This approach suffers from a fundamental flaw: Although the report recognises power imbalances as a root cause of insecure work (p.26), it ultimately assumes a generally benign balance of power between employers and employees; an equilibrium that simply does not exist for all employees, self-employed and workers, due to the structural constraints of the contemporary British labour market in which especially low-paid workers and employees of the service industry are intrinsically disadvantaged and are unable to exercise the kind of pressure on employers that would be needed to engage in meaningful and fair negotiations.

It is of course undeniable that a substantive share of the self-employed and of ‘gig economy’ workers are able to defend their interests effectively but the role of the law as expression of the general will is to establish shared standards and rules that cannot be undercut and that hence protect the weakest members of society from abuse and hardship, as expressed in the often cited saying by Lacordaire “Between the strong and the weak, between the rich and the poor, between the lord and the slave, it is freedom which oppresses and the law which sets free.” By stressing that the existing employment “works well and is flexible enough to deal with new ways of working”, and that it is merely its varied interpretation that causes problems (p.33), the review attempts to foreclose any more far-reaching and radical discussion of labour market flexibility and its social impact.

This problem is illustrated in almost farcical form by the following quote regarding agency workers, on p. 48 of the report (but other similar quotes can be found easily): “The Government should introduce a right to request a direct contract of employment for agency workers who have been placed with the same hirer for 12 months, and an obligation on the hirer to consider the request in a reasonable manner.” All employers using agency workers to cut their wage bill and transfer the volatility of demand onto workers will already shake in their boots.

Having said this, even in the current political context, the report has the potential to stimulate public debates and introduces a number of interesting proposals, notably regarding self-employment (including changes to taxation and national insurance contributions), which merit further more careful study. Despite its overall conservative and incremental orientation, it re-politicises the topic of employment conditions and thus ideally will open up a debate about wage-labour-related problems that for too long have been side-lined.

Enrico Reuter – follow me on Twitter

Wednesday, 21 June 2017

Effective student-friendly online learning: What we have learned, and how our students benefit

Here in the Department of Social Policy and Social Work at the University of York we have been developing and delivering wholly online postgraduate programmes of study for public service practitioners since 2003.

As demand for online learning grows, and with many institutions now embarking on offering study choices of this kind, it may be a good moment to reflect on what we have learned about delivering an effective online programme, from the student’s point of view.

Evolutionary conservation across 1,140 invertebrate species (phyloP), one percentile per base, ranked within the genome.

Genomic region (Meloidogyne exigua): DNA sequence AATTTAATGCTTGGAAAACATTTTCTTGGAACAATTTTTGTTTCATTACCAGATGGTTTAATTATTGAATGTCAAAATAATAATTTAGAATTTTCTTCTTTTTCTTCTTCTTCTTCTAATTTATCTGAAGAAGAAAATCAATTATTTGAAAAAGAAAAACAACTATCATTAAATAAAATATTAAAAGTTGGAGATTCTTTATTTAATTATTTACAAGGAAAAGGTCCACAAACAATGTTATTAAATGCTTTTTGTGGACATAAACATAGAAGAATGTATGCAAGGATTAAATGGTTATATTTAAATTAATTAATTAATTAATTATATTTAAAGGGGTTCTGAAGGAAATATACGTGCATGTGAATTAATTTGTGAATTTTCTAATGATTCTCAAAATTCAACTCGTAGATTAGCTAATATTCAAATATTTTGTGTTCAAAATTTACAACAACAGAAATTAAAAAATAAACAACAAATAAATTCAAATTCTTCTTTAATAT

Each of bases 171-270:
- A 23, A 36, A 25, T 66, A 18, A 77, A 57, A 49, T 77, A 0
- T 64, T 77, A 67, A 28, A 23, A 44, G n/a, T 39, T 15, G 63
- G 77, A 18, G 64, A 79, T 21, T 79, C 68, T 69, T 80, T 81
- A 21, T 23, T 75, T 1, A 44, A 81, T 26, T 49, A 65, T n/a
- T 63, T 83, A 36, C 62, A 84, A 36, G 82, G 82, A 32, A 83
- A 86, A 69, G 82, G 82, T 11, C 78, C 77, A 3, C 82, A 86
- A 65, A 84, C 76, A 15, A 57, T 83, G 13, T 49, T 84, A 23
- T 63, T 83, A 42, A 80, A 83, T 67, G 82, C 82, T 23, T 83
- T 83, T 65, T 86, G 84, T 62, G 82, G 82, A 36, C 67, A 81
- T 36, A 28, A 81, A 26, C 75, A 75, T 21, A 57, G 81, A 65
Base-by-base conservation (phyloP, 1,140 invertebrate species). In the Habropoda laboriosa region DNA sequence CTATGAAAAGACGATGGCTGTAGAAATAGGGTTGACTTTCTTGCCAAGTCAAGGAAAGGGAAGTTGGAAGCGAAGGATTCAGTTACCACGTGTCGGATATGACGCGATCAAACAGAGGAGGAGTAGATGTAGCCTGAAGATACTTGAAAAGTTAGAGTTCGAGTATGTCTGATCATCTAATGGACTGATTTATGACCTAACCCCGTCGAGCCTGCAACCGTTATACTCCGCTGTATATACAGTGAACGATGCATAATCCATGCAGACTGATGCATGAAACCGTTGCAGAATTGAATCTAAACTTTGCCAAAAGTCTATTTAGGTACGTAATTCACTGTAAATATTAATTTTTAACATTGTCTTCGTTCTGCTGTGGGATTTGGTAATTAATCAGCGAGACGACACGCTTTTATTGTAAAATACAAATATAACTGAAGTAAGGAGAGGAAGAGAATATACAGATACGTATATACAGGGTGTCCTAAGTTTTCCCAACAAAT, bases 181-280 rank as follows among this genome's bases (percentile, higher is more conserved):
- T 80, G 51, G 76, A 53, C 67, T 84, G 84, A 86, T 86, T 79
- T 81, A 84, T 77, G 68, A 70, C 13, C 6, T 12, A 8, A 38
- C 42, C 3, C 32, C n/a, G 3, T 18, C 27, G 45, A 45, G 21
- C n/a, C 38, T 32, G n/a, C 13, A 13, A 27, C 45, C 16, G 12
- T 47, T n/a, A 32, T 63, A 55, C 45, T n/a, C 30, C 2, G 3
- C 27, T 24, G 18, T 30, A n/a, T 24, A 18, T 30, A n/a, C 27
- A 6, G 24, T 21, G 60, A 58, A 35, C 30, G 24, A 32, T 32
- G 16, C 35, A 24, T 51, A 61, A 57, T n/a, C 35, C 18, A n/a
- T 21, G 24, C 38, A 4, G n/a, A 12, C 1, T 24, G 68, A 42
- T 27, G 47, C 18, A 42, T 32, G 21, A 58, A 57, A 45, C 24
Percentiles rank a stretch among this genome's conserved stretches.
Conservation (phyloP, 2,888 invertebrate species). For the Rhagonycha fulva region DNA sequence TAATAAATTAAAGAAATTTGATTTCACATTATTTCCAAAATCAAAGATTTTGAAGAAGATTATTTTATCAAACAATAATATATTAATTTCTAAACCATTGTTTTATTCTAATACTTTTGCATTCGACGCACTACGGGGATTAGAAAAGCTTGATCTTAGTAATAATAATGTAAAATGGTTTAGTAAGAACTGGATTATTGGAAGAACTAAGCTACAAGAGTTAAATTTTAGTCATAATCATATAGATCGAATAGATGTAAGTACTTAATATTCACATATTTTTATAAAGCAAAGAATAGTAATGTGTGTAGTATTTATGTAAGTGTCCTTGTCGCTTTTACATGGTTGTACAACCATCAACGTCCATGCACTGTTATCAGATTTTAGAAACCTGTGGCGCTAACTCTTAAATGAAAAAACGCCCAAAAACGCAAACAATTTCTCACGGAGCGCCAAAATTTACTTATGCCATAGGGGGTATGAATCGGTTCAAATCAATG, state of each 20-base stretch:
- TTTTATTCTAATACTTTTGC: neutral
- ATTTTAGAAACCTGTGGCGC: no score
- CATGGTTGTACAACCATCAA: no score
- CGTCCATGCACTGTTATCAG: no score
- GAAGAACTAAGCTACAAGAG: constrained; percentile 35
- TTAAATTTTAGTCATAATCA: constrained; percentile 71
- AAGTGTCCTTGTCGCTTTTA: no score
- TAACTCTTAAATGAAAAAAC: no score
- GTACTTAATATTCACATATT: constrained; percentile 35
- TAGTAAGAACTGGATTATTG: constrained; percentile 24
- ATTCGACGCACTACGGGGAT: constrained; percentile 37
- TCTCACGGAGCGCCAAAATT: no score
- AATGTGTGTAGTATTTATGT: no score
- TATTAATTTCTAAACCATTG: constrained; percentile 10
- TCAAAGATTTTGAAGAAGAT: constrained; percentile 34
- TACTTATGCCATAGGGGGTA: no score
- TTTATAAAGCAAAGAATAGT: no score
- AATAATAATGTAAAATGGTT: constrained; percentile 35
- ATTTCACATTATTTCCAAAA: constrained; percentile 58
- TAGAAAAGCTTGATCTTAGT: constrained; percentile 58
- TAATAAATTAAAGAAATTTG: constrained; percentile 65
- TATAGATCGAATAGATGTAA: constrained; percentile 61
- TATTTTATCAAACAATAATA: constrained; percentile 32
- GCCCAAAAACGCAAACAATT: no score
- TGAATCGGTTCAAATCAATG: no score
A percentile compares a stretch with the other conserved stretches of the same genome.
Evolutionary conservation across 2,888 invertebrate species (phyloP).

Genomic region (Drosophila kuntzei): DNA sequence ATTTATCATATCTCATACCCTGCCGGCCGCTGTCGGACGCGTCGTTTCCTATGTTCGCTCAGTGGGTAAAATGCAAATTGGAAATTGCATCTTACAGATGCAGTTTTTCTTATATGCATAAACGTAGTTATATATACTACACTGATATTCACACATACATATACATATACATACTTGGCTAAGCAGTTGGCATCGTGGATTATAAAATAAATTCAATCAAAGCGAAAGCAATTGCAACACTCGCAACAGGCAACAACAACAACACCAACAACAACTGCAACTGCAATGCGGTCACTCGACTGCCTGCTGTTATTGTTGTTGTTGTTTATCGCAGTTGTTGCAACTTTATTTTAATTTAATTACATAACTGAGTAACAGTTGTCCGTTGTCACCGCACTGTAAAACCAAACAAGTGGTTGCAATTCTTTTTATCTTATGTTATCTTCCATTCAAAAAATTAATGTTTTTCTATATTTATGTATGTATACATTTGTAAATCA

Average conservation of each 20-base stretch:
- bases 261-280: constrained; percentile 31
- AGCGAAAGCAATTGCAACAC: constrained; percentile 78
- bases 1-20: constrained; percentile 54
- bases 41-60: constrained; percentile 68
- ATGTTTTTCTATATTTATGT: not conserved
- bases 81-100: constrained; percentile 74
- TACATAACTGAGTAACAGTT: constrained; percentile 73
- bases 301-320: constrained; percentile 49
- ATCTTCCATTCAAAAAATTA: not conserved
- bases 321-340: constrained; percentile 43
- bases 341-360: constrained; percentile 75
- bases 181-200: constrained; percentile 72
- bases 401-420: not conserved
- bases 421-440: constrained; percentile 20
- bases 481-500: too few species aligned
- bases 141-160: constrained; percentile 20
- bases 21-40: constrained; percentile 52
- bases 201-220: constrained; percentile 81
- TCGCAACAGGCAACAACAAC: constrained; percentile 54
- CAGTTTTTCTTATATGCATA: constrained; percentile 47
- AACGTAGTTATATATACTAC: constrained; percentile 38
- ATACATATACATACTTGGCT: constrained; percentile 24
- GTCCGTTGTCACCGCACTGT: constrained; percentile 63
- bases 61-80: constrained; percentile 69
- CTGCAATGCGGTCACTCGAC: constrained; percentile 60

Based on our experience and on wider research, the following factors appear to be of key importance:

Programme design that balances flexibility with structure
For many people the flexibility that online study offers is one of the major reasons for embarking on this mode of study. Our experience suggests, however, that this flexibility needs to be balanced with an explicit structure which provides participants with a clear route-map, both in respect of their programme as a whole and their week by week activity. Our students are all in demanding roles in the workplace, and so it is very important that there is a policy of ‘no surprises’, and that activities, deadlines and expectations are all clear. A mix of structure, clarity and flexibility enables students to plot a way forward to a successful conclusion.

Flexibility is also important in terms of modes of communication. Students can choose to contact their tutor and personal supervisor by email, phone or Skype – according to their preferred style and what they wish to discuss, so that they get the most from the encounter. The weekly tutor-led group discussions are conducted ‘a-synchronously’, which means that students never have to be online at the same time as each other.

A sense of community
When students are studying at a distance, often in widely-dispersed locations, it’s important that their studies are designed to enable and embed a sense of community. Research suggests that this brings three key benefits, from the student’s point of view:

  • First, many of our students are looking for opportunities, through their studies, to share and compare experiences with other practitioners who are working in different contexts but with similar public service motivations. It’s therefore very important that opportunities for interaction and mutual learning are built in throughout the programme. As one of our alumni put it: “I expected that my study time would be rather solitary. In actual fact, the weekly online discussions gave a great deal of staff-student and student-student interaction. A great benefit of the course was that many of the students were mid-career people from around the world and were able to draw on a wide range of experience in topic discussions. It was a privilege to hear their experiences being shared in a confidential and supportive environment.”
  • Secondly, research suggests that this kind of mutual learning and enquiry fosters deeper learning, as it helps students to acquire a more rounded and advanced understanding of complex topics.
  • Thirdly, a sense of community also provides for social cohesion and helps to sustain motivation. Distance learning requires considerable commitment, especially when it is being undertaken concurrently with a demanding professional role, and so the importance of this social ‘glue’ can’t be overstated.

Tutor ‘presence’